The Task Force on the State Budget Crisis got a lot of things right about the nature and scale of the major fiscal challenges facing states and local governments through the country. In my column today, however, I argue that the task force got it wrong when it identified "eroding revenues" among those challenges.
In New York, one of the six major states on which the report focused, state taxes as a share of economic output rose to the highest level in more than a decade before the recession hit in 2007-08. And this was before Governor Paterson and the Legislature hiked taxes by billions of dollars in 2009.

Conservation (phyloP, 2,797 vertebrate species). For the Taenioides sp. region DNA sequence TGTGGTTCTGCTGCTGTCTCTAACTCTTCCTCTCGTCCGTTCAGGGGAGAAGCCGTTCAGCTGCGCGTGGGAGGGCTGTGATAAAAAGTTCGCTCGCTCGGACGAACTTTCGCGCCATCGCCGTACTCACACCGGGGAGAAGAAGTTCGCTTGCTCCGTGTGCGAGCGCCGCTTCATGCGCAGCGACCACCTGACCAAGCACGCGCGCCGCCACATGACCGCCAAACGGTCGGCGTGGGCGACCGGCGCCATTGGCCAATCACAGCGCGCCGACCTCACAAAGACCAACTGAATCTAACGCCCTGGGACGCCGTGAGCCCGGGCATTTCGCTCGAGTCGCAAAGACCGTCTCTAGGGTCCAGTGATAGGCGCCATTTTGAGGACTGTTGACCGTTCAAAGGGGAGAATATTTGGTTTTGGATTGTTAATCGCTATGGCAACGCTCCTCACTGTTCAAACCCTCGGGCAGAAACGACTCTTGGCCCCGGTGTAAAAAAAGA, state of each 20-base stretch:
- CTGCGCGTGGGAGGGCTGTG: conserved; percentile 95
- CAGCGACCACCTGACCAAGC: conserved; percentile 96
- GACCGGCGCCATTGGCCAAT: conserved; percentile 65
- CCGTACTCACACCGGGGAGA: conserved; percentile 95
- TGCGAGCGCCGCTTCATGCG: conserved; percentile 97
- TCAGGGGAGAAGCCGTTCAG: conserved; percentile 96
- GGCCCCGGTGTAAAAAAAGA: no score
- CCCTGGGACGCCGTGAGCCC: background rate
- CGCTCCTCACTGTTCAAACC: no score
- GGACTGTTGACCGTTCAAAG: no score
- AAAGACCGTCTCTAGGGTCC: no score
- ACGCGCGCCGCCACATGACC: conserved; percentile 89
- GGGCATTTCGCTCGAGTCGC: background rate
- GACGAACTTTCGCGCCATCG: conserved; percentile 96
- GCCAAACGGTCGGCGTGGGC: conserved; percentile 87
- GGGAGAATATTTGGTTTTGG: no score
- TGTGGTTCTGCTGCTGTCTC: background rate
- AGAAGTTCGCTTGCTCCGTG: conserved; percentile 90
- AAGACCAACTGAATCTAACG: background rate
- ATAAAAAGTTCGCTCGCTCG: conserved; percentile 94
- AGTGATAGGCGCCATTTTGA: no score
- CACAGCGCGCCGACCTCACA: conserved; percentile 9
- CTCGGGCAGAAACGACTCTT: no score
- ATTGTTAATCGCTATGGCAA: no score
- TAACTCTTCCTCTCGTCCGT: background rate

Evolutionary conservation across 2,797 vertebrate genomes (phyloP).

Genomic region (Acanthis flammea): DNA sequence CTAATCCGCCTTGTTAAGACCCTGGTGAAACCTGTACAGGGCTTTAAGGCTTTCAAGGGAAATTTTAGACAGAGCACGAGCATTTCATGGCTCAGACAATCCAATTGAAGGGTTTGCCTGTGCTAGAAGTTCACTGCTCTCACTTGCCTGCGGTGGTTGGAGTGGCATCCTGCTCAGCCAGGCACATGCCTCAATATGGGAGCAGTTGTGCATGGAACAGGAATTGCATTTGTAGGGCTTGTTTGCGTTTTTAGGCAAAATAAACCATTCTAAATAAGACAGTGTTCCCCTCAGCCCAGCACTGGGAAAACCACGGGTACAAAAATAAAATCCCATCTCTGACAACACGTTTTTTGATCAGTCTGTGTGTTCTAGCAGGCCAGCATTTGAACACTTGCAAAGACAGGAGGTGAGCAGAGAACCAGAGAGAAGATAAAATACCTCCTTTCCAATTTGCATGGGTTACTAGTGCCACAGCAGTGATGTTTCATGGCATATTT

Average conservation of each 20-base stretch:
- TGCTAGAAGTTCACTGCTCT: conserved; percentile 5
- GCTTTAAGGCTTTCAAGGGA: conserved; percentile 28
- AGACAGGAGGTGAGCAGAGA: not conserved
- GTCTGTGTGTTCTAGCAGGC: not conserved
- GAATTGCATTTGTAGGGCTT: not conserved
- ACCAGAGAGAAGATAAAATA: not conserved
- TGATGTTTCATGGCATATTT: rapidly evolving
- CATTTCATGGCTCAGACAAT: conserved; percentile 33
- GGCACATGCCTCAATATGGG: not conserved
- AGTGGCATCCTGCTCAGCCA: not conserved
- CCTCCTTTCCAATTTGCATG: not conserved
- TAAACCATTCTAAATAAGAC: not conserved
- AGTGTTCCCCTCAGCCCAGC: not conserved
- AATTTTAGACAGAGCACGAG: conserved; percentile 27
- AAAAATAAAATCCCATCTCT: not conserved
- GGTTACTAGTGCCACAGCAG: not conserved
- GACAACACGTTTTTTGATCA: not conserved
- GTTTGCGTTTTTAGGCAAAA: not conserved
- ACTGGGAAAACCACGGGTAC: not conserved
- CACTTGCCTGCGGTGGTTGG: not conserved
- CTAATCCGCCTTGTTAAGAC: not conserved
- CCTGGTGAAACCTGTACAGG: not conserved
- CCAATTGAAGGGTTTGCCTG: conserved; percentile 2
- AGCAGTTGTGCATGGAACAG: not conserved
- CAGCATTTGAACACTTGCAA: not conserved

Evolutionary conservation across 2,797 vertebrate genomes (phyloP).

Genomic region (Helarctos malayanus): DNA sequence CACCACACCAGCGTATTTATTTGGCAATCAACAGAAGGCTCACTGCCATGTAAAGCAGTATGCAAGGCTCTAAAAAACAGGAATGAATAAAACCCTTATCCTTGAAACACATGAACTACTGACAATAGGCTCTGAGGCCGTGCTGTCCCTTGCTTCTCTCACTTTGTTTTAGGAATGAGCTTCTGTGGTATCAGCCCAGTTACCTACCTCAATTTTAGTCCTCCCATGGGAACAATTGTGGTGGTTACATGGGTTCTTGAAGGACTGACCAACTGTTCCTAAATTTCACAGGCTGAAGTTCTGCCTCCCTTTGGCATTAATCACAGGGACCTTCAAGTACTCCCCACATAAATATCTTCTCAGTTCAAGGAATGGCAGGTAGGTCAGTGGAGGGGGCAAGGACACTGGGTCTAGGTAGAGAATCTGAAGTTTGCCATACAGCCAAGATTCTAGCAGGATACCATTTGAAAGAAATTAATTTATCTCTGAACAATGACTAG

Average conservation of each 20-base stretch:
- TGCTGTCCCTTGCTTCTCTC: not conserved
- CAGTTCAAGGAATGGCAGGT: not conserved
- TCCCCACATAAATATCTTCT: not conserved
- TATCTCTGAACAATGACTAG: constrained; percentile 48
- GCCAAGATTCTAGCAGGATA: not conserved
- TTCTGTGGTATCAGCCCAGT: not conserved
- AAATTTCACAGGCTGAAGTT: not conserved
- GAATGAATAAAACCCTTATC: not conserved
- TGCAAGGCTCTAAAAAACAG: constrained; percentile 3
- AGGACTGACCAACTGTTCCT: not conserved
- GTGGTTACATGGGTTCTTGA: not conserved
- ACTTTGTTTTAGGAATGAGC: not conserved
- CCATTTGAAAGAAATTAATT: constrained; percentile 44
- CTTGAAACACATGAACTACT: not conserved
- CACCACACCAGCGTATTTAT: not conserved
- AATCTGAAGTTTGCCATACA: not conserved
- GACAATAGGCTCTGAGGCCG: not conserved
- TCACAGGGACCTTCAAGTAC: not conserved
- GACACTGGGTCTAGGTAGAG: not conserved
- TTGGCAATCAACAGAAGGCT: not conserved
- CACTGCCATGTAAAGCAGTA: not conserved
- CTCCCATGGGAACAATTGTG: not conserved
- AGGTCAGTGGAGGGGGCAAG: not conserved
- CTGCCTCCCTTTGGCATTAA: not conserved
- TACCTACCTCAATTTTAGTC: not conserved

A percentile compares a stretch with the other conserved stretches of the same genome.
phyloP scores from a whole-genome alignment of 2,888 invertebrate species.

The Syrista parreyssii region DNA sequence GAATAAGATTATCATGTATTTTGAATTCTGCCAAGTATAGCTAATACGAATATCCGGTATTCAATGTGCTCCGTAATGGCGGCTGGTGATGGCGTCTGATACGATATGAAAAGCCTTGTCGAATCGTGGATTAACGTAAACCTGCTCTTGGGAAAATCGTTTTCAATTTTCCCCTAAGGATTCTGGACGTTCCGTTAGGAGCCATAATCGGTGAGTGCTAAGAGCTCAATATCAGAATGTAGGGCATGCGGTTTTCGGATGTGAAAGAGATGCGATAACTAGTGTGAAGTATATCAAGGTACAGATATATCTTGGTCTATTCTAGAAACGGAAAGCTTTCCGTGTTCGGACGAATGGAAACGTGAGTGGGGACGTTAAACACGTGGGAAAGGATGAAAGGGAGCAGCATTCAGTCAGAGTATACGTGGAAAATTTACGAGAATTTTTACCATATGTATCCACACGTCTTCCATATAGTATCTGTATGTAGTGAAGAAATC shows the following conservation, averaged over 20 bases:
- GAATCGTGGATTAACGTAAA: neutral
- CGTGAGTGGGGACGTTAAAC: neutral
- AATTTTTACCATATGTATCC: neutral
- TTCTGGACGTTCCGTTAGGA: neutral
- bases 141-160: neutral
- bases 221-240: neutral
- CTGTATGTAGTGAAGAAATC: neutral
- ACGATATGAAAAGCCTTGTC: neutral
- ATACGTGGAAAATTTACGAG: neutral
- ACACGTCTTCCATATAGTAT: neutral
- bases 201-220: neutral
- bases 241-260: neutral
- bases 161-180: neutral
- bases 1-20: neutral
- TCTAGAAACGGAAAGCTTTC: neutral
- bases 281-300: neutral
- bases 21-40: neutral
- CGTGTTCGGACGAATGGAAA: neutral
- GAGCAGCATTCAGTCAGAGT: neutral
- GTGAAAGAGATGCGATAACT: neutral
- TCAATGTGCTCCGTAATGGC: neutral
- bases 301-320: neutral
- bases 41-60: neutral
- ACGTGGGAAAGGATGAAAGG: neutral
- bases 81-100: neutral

I put together the following chart, using Census Bureau data for tax collections on a fiscal year basis with the Commerce Department's state Gross Domestic Product data for the calendar year preceding the March 31 end of the fiscal year.
From 1977 to 2008, a period in which the state enacted some very significant reductions to its major tax rates, the overall trend was one of a very slight decrease in the tax burden as a share of state GDP. Whatever you call this, it couldn't be called "erosion." In fact, you might call it mild relief.